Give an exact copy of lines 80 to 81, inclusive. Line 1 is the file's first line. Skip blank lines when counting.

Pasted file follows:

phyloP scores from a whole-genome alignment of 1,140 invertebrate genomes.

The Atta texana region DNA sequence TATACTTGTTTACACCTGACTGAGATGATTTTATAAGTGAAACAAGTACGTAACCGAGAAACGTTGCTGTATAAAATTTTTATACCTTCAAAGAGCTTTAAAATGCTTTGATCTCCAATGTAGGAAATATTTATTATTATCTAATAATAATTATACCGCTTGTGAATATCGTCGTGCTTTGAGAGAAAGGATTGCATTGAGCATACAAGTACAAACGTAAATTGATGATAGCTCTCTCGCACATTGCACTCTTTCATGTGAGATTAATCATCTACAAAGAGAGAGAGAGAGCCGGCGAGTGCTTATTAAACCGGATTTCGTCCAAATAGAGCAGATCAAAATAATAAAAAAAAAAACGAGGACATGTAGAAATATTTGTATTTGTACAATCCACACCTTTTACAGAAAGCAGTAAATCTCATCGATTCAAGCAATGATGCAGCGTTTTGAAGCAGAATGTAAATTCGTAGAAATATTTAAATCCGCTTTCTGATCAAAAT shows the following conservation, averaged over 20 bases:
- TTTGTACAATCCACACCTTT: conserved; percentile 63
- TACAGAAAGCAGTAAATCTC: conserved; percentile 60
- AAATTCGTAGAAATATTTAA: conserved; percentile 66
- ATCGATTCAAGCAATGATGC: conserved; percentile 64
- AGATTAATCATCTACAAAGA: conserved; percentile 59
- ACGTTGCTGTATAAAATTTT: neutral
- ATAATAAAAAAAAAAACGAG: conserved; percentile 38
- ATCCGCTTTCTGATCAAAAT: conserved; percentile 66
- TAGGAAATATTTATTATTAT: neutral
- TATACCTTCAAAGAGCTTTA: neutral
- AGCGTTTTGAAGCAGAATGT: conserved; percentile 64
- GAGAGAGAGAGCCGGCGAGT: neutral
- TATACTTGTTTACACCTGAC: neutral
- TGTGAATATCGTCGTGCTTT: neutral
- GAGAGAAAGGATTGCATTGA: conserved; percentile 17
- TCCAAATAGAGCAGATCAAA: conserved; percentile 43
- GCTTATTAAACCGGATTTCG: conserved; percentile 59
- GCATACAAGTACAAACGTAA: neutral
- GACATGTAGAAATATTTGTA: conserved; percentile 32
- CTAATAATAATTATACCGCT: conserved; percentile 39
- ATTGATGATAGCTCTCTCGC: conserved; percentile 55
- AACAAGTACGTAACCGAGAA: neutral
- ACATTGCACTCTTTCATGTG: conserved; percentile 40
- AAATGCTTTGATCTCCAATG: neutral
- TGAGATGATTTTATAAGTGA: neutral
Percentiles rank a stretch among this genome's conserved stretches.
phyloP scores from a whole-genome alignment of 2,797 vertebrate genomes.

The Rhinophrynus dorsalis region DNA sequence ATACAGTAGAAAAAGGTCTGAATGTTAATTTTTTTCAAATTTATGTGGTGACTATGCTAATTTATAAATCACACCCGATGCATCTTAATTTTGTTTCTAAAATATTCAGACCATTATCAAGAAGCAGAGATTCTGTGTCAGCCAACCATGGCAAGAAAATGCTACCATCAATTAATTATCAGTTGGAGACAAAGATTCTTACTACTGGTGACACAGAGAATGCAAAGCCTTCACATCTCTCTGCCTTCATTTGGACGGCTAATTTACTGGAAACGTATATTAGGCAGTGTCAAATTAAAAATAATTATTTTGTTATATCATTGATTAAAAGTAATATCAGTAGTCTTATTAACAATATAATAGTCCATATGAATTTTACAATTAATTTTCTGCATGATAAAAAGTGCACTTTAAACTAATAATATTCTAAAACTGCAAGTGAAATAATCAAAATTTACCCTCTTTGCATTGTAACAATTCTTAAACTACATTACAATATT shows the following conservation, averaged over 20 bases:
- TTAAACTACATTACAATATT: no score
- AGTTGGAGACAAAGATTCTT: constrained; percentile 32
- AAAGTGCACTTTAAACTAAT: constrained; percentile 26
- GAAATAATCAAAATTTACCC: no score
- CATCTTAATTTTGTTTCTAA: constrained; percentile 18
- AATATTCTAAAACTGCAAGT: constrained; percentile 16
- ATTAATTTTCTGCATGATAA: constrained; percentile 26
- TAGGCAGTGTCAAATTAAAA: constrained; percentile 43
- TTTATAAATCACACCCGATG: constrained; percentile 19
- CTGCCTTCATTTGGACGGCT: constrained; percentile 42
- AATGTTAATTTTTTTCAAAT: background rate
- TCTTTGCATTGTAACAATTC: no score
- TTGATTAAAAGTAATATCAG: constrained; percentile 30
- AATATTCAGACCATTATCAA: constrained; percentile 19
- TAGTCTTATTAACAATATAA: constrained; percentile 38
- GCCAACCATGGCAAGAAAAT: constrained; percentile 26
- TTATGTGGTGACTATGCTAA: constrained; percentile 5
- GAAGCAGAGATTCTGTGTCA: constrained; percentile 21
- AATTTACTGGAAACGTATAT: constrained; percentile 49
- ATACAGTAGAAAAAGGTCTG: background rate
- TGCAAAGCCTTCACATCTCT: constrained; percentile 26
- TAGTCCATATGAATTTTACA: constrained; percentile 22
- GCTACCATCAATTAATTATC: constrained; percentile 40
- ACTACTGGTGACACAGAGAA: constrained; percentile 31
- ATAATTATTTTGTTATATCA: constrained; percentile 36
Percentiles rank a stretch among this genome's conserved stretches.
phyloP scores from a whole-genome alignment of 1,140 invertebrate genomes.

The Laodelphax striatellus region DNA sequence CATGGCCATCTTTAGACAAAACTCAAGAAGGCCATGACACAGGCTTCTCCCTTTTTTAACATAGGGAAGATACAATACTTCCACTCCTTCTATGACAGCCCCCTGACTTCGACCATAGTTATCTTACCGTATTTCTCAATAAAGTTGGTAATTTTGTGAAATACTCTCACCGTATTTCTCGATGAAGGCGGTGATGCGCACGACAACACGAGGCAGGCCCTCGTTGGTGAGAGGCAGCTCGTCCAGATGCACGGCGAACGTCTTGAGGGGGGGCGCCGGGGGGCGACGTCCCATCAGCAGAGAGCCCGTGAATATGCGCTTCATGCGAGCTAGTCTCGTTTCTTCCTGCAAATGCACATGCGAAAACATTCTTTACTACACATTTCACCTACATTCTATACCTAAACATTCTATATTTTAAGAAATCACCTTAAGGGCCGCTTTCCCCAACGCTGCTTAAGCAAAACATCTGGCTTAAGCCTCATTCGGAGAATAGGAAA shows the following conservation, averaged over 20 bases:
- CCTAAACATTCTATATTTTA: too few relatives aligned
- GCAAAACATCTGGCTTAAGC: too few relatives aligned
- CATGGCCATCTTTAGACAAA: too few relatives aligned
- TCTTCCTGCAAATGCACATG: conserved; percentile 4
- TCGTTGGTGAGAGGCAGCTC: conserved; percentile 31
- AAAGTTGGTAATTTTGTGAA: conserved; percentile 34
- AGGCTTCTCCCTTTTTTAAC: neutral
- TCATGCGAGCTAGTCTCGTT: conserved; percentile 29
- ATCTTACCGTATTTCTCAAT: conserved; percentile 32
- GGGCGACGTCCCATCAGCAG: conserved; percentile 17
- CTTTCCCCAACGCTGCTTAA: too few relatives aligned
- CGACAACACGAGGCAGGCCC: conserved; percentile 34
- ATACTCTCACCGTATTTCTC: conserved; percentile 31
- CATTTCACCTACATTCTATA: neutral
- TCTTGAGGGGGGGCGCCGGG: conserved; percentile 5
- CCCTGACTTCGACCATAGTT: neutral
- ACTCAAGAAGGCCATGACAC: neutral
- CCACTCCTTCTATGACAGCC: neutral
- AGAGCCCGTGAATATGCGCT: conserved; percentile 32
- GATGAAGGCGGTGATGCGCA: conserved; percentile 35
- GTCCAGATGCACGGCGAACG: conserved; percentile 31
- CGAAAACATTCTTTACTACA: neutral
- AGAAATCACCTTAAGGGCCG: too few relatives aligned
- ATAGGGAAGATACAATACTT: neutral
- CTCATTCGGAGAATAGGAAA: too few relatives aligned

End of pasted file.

- CGAAAACATTCTTTACTACA: neutral
- AGAAATCACCTTAAGGGCCG: too few relatives aligned